Global Skills Opportunity (GSO)

Crossing Borders: Using the GSO banner 2023Power of Place to Build Connections

The Crossing Borders: Using the Power of Place to Build Connections project at Vancouver Island University will use Place Based Learning as an innovative approach to work and study abroad experiences that explore the many ways in which we understand identity. Through Interdisciplinary Field Schools, Academic Exchanges and Internships, VIU undergraduate students will collaborate with each other and explore who they are and where they are in terms of land, culture and history and how their sense of place influences the ways they operate in the world. Through this project more than 55 VIU students will benefit from $500,000 in funding over the next three years (2021-2025). International work and study experiences offered through the Crossing Borders project will unlock students’ endless potential through the development of life-changing global skills. 

This project is funded by Global Skills Opportunity (GSO), the Government of Canada's outbound mobility pilot program.


GSO Goals

  • Widen access and equity to participation in outbound student mobility programming
  • Diversify the destination countries where students choose to study/work abroad
  • Test innovative approaches to reduce barriers to study/work abroad

Learn more about GSO Goals

Internal Partners

This project is a collaborative effort involving students, faculty and student service areas within our very own VIU community, as well as extensive international partnerships to provide a fully supported experience for students from start to finish. Internal partners are outlined below:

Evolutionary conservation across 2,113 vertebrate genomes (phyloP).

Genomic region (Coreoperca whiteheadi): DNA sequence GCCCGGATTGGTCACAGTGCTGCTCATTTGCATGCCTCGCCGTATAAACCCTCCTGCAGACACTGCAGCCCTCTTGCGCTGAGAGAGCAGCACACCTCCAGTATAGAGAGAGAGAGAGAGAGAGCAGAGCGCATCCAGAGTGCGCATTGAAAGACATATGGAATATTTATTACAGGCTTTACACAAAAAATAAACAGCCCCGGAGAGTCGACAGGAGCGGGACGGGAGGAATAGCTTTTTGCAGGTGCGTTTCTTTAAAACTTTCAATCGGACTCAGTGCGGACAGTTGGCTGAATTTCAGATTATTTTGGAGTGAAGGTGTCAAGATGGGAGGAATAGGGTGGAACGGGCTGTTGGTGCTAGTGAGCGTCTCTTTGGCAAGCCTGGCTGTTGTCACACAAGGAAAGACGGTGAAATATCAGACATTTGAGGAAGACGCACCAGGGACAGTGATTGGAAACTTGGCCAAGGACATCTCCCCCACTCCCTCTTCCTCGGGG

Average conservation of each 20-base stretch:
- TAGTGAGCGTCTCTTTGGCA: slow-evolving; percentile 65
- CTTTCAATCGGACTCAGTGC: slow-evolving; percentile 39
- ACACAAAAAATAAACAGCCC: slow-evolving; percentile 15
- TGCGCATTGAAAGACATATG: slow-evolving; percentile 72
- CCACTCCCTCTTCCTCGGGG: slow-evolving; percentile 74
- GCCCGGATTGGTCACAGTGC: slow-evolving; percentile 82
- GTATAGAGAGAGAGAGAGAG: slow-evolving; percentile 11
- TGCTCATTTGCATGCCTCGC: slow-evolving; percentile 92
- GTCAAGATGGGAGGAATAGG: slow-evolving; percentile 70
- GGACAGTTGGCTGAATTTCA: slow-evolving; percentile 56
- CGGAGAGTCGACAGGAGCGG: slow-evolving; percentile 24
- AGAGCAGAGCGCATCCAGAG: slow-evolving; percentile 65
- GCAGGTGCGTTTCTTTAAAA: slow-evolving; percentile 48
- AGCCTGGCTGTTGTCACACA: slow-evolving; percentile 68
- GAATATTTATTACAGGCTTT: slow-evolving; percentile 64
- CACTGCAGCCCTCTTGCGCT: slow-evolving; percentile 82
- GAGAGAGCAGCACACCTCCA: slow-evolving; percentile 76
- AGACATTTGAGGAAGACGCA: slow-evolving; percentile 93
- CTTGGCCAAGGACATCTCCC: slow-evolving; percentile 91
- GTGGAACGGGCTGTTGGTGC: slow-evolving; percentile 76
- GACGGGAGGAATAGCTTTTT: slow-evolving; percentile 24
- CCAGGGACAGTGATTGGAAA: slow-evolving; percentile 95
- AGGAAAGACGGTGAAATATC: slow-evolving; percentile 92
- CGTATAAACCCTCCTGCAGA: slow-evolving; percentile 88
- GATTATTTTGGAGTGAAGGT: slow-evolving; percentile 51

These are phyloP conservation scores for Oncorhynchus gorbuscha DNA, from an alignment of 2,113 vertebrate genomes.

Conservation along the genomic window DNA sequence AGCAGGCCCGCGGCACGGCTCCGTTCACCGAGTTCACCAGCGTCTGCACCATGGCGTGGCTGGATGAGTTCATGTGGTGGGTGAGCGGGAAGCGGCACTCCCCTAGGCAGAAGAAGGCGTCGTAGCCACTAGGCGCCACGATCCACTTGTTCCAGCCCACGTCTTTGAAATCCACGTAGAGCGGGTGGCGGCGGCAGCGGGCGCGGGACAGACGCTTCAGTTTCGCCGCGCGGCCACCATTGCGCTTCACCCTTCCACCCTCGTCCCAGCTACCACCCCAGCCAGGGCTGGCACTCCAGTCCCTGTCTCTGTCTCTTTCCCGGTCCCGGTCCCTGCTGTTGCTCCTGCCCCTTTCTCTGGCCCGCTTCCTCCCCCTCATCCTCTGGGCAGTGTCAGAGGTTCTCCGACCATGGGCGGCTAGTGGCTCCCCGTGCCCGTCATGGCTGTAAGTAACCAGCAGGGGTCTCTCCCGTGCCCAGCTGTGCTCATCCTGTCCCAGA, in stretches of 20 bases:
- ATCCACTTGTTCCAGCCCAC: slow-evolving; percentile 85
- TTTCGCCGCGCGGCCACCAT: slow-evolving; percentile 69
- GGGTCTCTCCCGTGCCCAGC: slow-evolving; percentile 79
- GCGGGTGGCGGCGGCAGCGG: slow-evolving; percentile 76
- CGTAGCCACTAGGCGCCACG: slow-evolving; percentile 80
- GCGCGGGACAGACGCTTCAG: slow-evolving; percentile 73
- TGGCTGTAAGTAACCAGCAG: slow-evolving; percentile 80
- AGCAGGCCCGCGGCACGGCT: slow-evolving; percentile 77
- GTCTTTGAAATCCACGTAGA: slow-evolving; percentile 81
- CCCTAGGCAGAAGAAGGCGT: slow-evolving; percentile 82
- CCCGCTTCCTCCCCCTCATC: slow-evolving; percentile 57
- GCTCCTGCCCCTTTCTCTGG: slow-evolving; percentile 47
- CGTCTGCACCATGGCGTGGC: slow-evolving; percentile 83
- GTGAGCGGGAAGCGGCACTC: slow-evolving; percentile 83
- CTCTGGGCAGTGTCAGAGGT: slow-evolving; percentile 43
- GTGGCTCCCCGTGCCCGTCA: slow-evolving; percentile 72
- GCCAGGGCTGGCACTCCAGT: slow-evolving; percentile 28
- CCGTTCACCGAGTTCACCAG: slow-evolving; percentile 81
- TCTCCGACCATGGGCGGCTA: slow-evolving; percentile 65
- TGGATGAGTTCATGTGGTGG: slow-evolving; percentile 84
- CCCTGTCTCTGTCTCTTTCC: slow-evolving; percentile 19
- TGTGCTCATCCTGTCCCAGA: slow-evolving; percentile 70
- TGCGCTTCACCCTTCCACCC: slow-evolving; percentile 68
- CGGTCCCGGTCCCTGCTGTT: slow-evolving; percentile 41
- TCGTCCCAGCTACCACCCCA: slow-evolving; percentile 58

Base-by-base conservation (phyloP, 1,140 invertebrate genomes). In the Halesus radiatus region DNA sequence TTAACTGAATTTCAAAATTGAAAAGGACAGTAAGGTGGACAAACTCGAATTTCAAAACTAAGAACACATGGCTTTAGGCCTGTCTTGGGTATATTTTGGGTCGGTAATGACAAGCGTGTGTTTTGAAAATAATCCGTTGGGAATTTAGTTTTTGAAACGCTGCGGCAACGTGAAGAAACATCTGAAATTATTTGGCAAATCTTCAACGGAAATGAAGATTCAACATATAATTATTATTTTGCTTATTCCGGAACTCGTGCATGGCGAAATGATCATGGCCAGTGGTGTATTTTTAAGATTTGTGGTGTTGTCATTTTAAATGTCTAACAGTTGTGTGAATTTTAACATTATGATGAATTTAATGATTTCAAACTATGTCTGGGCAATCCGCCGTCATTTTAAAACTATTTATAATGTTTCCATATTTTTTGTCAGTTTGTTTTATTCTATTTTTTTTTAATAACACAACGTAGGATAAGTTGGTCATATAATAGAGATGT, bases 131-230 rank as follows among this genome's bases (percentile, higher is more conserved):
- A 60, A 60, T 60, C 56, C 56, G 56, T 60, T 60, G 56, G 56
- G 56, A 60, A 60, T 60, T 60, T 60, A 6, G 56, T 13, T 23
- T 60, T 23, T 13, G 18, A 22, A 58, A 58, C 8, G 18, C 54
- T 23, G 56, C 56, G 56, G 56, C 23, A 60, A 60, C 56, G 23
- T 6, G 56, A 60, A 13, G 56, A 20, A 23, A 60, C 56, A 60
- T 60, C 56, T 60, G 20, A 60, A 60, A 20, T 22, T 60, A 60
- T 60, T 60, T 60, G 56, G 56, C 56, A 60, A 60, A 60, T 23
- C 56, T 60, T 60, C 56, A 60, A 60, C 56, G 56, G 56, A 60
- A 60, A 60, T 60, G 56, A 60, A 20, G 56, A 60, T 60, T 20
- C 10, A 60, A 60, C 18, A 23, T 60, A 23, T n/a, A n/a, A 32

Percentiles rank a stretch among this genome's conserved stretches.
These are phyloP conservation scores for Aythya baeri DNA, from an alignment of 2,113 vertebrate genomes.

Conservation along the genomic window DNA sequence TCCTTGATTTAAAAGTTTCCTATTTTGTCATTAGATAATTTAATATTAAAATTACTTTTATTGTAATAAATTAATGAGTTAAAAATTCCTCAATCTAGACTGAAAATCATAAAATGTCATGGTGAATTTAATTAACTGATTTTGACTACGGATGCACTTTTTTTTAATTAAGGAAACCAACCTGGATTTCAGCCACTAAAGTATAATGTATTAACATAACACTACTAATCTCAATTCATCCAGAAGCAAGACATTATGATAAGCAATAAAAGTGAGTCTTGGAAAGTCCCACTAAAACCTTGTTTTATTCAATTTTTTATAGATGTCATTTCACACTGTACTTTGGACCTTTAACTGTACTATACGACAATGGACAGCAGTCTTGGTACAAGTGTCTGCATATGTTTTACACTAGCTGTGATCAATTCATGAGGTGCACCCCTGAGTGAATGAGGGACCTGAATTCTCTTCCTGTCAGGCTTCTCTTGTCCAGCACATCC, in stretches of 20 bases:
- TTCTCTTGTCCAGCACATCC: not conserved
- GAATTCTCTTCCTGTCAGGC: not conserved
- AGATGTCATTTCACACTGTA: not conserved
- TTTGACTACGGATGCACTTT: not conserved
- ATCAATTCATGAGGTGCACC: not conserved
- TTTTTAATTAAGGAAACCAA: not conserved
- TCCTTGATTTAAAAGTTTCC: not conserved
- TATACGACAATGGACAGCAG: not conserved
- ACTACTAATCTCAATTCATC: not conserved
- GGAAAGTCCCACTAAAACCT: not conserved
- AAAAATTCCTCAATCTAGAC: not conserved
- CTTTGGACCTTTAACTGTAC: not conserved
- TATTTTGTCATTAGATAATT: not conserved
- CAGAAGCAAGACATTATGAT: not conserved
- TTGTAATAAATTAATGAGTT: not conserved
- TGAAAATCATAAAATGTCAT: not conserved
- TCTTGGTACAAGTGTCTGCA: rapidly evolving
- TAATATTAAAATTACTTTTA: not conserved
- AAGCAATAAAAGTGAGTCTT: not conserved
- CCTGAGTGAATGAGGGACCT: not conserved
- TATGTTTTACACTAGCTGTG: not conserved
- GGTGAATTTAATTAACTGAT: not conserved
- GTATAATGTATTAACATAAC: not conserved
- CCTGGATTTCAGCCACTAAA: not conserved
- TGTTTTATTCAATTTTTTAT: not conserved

International Partners

VIU has offered international mobility programming in partnership with a wide range of international hosts for more than 20 years. Many of our partnerships have been developed and continue to be sustained through international cooperation projects, professional, academic and mobility networks in places such as Norway, Indonesia, Brazil, Tanzania, Australia, Kenya, Belize, Vietnam, Ghana, and USA.

Field School host partners, Exchange partners and Internship hosts, in addition to their subject matter expertise, facilitate local logistics, safety briefings, emergency support, and offer cultural culture and language supports.

Global Skills Opportunity Student Travel Grant

VIU Undergraduate Students can apply for a GSO Student Travel Grant through the Crossing Borders project (2021-2025). 

Learn how to apply for a GSO Student Travel Grant.

Will GSO funding impact other financial support streams? 

GSO Student Travel Grant funding should not have an impact on a student’s eligibility for Canada Student Loans or Grants. Employment and Social Development Canada is working with Provinces and Territories with the intention of ensuring that similar exemptions are in place for similar provincial or territorial administered financial assistance programs. Student are encouraged to explore any potential financial impact on their situation to be better informed and prepared. 

Income Tax Reporting